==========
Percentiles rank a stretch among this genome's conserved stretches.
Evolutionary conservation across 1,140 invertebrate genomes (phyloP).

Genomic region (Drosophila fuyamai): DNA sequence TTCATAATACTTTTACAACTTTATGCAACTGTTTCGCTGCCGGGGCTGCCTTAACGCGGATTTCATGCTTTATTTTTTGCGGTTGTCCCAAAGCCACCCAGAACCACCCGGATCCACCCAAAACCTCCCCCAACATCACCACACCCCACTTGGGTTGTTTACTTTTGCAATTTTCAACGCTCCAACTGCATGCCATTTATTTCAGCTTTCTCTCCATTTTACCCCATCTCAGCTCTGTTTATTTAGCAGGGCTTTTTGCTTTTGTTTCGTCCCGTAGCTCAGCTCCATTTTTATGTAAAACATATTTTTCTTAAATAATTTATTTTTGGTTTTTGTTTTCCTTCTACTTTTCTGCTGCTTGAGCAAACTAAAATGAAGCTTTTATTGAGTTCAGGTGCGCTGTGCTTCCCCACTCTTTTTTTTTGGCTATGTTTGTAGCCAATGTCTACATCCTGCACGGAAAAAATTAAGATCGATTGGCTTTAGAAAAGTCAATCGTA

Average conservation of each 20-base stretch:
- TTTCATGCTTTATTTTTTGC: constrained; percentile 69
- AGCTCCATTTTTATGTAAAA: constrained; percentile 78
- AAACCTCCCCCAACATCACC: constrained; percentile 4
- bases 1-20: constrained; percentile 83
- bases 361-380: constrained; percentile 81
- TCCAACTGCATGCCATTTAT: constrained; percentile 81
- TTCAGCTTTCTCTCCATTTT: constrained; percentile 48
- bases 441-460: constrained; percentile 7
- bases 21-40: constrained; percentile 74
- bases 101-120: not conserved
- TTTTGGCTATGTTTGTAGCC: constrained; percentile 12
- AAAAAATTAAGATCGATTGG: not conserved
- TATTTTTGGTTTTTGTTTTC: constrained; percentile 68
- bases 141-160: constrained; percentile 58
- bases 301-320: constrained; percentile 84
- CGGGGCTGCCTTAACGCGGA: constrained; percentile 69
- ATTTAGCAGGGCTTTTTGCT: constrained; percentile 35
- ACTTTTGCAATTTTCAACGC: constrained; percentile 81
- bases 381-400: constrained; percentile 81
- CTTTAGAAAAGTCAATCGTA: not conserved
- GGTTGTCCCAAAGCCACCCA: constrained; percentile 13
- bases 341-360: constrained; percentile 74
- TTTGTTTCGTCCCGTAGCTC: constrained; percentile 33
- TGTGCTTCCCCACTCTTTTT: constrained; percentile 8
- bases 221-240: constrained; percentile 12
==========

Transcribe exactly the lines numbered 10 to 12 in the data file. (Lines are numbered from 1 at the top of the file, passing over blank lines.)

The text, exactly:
- TCCAACTGCATGCCATTTAT: constrained; percentile 81
- TTCAGCTTTCTCTCCATTTT: constrained; percentile 48
- bases 441-460: constrained; percentile 7